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Kim Davis is ordered to pay $100,000 to same-sex couple she denied marriage license

Kim Davis, the former clerk in Rowan County, Ky., was ordered to pay damages to a couple whom she denied a marriage license. Davis is seen here in 2015.
Timothy D. Easley
Kim Davis, the former clerk in Rowan County, Ky., was ordered to pay damages to a couple whom she denied a marriage license. Davis is seen here in 2015.

Updated September 14, 2023 at 2:35 PM ET

A federal jury has awarded $100,000 to a same-sex couple who sued a former county clerk in Kentucky who refused to issue them a marriage license, claiming that doing so would violate her religious beliefs.

Kim Davis, the former clerk in Rowan County, Ky., was sued by two same-sex couples to whom she refused to grant marriage licenses. The district court found Davis personally liable in both cases, but only awarded damages in one.

In the case Ermold v. Davis, the jury awarded $50,000 to each of the plaintiffs, David Ermold and David Moore, according to attorneys for Davis. No damages were awarded in the case Yates v. Davis.

A federal judge ruled last year that Davis had violated the plaintiffs' constitutional rights.

Ermold and Moore's co-counsel, Joe Buckles, told NPR he was "thrilled" and that his clients were "completely vindicated" by the jury's verdict.

"The Supreme Court says that my clients have a constitutional right to marry under the 14th Amendment," said Buckles. "But this case isn't really about [Davis's] religion. The case isn't really about our clients' right to marry. The case is about a government official that just refused to do her job. It's a pretty simple case."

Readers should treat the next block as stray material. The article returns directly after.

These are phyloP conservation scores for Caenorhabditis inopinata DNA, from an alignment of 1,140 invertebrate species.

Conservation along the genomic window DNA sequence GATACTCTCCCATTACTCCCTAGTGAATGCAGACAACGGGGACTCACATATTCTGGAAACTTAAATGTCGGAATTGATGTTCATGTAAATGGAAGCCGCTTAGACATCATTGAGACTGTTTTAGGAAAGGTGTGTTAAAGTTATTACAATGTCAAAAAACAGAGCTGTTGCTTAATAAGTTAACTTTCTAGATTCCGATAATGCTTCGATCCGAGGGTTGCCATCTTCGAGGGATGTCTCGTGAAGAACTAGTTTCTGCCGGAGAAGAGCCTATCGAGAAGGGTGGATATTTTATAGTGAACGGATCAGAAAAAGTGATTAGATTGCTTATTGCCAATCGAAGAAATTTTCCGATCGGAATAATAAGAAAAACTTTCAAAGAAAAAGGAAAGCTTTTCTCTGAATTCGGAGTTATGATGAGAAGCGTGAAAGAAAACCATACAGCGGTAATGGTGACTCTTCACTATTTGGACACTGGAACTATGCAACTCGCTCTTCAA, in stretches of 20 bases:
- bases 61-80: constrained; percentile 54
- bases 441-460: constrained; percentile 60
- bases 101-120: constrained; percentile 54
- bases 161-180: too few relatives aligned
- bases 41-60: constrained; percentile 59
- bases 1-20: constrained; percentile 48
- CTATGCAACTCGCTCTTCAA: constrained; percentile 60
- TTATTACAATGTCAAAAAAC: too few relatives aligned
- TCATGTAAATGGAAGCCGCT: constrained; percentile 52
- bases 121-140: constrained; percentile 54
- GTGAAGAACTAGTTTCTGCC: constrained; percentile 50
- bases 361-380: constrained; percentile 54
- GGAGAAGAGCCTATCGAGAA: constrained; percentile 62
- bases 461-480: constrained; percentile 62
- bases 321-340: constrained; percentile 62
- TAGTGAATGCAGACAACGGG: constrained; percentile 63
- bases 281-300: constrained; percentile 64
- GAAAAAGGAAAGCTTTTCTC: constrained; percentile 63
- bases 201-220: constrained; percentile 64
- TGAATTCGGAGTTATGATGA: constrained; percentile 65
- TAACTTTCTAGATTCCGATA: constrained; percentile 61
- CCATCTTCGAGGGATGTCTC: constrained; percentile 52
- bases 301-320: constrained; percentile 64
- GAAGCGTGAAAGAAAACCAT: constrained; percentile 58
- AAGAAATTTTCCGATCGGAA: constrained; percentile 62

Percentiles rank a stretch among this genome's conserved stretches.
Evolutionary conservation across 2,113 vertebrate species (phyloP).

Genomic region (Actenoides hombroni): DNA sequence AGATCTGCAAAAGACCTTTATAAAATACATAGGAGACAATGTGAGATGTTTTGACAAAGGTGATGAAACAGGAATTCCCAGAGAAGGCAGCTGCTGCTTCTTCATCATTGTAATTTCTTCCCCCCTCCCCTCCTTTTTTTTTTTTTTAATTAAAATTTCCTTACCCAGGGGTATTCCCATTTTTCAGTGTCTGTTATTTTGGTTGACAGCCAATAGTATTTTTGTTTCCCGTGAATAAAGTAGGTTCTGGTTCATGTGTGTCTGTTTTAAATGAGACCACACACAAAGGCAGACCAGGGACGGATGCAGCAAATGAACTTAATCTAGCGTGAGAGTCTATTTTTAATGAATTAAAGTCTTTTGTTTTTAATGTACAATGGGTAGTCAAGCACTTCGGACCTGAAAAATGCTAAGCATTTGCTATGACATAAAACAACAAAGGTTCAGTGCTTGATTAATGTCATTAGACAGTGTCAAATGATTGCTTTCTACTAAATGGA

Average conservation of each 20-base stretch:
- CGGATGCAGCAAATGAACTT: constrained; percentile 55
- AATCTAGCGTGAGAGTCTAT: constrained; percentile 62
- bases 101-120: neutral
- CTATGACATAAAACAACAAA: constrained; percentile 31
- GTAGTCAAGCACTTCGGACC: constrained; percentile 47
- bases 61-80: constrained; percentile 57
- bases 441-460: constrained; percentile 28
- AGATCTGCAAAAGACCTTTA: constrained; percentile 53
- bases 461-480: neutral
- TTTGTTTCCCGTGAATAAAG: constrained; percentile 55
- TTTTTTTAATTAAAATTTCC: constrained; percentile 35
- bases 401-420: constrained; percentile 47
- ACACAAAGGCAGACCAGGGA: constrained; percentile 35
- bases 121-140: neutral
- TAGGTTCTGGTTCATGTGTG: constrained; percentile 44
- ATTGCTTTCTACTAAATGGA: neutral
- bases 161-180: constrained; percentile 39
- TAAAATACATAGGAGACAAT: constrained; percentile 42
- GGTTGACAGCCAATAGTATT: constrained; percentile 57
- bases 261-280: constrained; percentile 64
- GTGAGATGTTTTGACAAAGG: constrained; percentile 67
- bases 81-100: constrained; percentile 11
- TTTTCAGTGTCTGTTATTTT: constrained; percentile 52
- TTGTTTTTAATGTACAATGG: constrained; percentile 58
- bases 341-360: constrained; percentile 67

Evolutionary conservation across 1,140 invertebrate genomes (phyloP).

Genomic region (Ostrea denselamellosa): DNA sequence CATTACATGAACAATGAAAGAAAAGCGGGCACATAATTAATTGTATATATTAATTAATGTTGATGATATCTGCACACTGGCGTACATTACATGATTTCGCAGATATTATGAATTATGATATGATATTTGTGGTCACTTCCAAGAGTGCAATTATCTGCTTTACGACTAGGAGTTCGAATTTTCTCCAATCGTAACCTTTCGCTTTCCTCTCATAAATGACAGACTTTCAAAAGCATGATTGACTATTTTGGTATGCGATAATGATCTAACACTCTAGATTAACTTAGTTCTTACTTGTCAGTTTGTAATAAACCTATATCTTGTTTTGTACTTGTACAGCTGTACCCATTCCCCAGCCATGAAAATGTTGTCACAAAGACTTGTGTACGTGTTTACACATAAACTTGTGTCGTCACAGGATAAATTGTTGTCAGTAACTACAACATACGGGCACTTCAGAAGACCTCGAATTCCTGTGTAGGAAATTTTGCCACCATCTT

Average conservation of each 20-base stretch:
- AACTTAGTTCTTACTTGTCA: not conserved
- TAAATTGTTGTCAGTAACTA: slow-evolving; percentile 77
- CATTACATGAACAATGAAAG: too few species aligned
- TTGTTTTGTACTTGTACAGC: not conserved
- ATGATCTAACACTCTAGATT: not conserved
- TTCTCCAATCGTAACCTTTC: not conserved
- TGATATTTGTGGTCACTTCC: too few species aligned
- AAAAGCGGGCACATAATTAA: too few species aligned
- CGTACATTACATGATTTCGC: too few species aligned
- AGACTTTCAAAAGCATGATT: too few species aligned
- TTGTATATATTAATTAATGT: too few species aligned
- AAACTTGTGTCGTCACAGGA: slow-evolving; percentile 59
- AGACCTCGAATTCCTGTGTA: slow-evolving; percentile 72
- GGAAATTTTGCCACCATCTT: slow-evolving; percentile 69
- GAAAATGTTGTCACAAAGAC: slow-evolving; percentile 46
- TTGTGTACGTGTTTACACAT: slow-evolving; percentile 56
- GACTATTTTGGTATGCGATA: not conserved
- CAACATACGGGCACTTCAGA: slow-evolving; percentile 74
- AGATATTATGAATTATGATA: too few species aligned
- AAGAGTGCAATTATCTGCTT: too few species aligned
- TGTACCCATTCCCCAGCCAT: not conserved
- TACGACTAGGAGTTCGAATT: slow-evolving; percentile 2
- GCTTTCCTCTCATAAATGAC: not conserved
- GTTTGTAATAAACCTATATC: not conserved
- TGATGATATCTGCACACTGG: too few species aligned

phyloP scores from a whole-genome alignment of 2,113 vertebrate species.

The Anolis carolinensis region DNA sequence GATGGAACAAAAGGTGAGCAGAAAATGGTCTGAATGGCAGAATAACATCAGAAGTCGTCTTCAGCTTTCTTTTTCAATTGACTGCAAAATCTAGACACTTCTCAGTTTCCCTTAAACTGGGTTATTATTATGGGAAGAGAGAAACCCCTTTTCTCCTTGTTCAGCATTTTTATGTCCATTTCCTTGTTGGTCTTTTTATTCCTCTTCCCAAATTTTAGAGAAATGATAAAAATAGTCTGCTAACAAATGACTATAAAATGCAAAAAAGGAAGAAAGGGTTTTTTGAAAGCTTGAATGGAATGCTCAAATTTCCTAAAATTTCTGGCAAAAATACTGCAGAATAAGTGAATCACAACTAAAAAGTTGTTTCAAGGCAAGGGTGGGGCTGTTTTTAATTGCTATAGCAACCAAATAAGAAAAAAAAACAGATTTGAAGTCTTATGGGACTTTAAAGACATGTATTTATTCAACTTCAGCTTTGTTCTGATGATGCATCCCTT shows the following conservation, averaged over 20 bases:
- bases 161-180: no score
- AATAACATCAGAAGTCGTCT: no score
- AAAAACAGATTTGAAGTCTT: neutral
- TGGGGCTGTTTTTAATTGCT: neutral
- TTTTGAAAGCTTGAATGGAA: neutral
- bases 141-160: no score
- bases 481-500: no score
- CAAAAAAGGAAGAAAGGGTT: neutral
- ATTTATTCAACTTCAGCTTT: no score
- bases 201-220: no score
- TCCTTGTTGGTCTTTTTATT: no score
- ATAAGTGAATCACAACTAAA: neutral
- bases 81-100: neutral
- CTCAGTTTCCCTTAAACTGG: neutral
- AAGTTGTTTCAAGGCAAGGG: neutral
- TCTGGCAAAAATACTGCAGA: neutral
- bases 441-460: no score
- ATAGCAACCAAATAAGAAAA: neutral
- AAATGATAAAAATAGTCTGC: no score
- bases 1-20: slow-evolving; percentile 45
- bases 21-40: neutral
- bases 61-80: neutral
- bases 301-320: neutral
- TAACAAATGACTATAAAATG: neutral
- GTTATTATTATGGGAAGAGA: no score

Damages of $50,000 each for Ermold and Moore was the full amount his clients requested, Buckles said.

Rene Heinrich, an attorney who represented James Yates and Will Smith in the other case, said she celebrates with Ermold and Moore, but is disappointed at the verdict of no damages for her clients.

"I can only say that our clients were gutted and even more dejected when after 8 years yet another group of people decided that while their Constitutional rights were broken and they were thrust into a circus not of their making, they suffered no damages," she said in an email to NPR.

Buckles called it a "terrible injustice" that the jury awarded nothing in damages to the other couple: "Their rights were violated, too. I find it shocking that a jury would award zero dollars for their violation of their constitutional rights."

The plaintiffs have 30 days to petition for their attorney fees and costs to be covered.

The saga began in 2015 after the Supreme Court declared same-sex marriage legal in all 50 states with the Obergefell v. Hodges decision. Davis declared that issuing marriage licenses to same-sex couples went against her beliefs as a member of the Apostolic Church that marriage should only be between one man and one woman.

Eventually a deputy clerk approved the two couples' requests for marriage licenses, and Davis went to jail for five days for contempt of court. She was later defeated in her bid for reelection — a race that briefly saw Ermold vie for the position.

"We look forward to appealing this decision for Kim Davis," said Mat Staver, an attorney for Davis. "We will argue religious accommodation under the First Amendment, and other state and federal laws. We will also argue that Obergefell v. Hodges was wrongly decided and should be overturned."

An appeal in the case would head to the Sixth Circuit Court of Appeals. The Supreme Court previously declined to hear an appeal from Davis' lawyers in 2020.

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Laurel Wamsley is a reporter for NPR's News Desk. She reports breaking news for NPR's digital coverage, newscasts, and news magazines, as well as occasional features. She was also the lead reporter for NPR's coverage of the 2019 Women's World Cup in France.